What is the performance price? In the case of the Velocity Micro Raptor Z55 gaming PC, that price is the thick end of $6,000 depending on your exact configuration, which we’ll go through in detail in a moment.
If that is a whole mountain of money, then there is no escaping it these days. The most obvious is the current cost of graphics cards. You’re looking at a minimum of $1,599 for an Nvidia GeForce RTX 4090 (opens in new tab) GPU, more for most add-in boards as opposed to Nvidia’s default Founders Edition board.
In the Velocity Micro Raptor Z55, that non-reference RTX 4090 is the pitifully named PNY GeForce RTX 4090 24GB XLR8 Gaming Verto EPIC-X RGB. It’s a monster. Throw in an Intel Core i9 13900K (opens in new tab), that’s another $500 plus change. You may have heard that motherboards don’t come cheap, so add another $500+ for a premium Asus ROG board.
Then you need a housing, cooling, some DDR5 memory, SSD storage and a high-quality power supply. Of course, in the case of a turnkey installation like this, you also have to pay someone who knows what they’re doing to put everything together, manage the cables neatly, install the software, and validate that it’s all going well .
Raptor Z55 (2023) specifications
CPU: Intel Core i9 13900K
Cooling: Velocity Micro LiquiCool 8 AIO liquid cooler
Motherboard chipset: Z690
Memory: 32GB (2x16GB) DDR5-6000
Pictures: PNY GeForce RTX 4090 24GB XLR8 Gaming VERTO EPIC-X RGB
Storage: Samsung 980 Pro 2TB PCIe 4.0 NVMe SSD
Current: EVGA 1000W 80plus gold
Guarantee: 1 year (available for 3 years)
In short, it all adds up pretty quickly. Does it come down to the roughly $5,700 price of this PC as configured? That is up for debate. But hold that thought. Let’s cover the rest of the Velocity Micro Raptor Z55’s main speeds and feeds first.
Both the CPU and GPU are connected to an Asus ROG Maximus Z690 Hero motherboard, which is a neat little trick, even if at a street price of $549 it’s not that close to the top of the Asus motherboard tree. The company is happy to sell you a motherboard for $1,000 or more these days.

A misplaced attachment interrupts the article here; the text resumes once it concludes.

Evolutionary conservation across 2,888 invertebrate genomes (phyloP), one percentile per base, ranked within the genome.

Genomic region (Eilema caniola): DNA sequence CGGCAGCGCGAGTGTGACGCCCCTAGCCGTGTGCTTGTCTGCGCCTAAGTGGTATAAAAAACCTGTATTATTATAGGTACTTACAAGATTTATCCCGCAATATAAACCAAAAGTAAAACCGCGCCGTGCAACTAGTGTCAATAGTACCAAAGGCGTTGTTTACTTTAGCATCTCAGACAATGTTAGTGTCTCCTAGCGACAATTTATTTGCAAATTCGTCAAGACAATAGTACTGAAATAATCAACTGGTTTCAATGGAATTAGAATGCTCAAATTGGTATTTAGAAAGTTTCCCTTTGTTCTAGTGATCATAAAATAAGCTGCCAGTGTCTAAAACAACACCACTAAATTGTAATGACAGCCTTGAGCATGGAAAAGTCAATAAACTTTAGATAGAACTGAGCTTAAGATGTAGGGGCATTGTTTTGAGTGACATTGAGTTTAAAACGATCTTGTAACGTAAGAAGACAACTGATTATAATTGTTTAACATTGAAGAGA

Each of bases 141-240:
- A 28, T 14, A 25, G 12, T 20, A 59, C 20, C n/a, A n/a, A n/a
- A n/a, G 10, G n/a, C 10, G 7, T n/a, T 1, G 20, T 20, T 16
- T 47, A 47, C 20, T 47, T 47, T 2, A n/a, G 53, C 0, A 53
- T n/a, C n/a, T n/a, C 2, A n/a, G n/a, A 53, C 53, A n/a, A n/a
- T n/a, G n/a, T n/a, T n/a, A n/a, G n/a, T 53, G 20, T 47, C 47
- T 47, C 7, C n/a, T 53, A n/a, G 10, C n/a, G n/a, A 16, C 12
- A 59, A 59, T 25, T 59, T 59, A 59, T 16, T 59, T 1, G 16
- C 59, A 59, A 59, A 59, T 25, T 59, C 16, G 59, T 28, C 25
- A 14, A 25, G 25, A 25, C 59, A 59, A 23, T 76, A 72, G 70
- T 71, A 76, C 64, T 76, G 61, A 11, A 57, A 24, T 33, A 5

You also get 32 GB fast Kingston Fury Beast Black XMP DDR5 RAM at 6000 MT/s and a 2 TB Samsung 980 Pro (opens in new tab) SSD. The latter lags a bit behind compared to the very fastest PCIe Gen 4 SSDs these days, which is arguably a bit disappointing at this price point and given the relatively marginal cost of inserting something truly sophisticated. But in terms of experience, it’s quite an academic distinction. You don’t really feel the difference with, for example, an SK Hynix P41 Platinum (opens in new tab).
For cooling, there’s Velocity Micro’s proprietary LiquiCool 8 closed loop water cooler with a 360mm radiator and three 120mm fans. Power comes from a 1000W EVGA SuperNova 80Plus Gold at 90% efficiency and it’s all wrapped up in, again, Velocity Micro’s in-house GX6+ ATX case.
The GX6+ is a brushed aluminum case with a fairly bland design and reasonable build quality. Let’s put it this way, you’re not happy with the tech of the case, which is a shame at this price point. But you would find it difficult to deal with it on a functional level.
Sure, there’s plenty of space inside. That space undoubtedly helps with cable management, which is very neatly executed. But it still takes a very skilled DIYer to provide something similar.
The cover also has a snap-in windowed side panel for easy access. More than simply not needing any tools to access the innards, you don’t even have to turn thumbscrews. The side panel just pops out. But he does that while he also gets back on neatly and safely afterwards.
If you’re the kind of PC enthusiast who omits the side panel because you just can’t be bothered to turn a screw, then this kind of clip-in solution is a real boon. You would be out of excuses, that’s for sure.
Anyway, as configured and built, the Velocity Micro Raptor Z55 runs very nicely indeed. In terms of sound, it is virtually silent unless placed under a very heavy load. Throw something really heavy at the CPU and the fans for the water cooler become audible. But only. Noise is simply not a problem.
Nor are temporary workers. Even under maximum load, we registered only 68 degrees Celsius for the Core i9 13900K CPU and 65°C for the RTX 4090 GPU, indicating that the heatsink in the chassis is well managed.
Performance-wise, it’s about as good as current desktop PC hardware can get, with one minor exception. The interesting comparison might be with a rig from the immediately previous generation with an Intel Core i9 12900K (opens in new tab) and Nvidia GeForce RTX 3090 (opens in new tab)like the Alienware Aurora 13.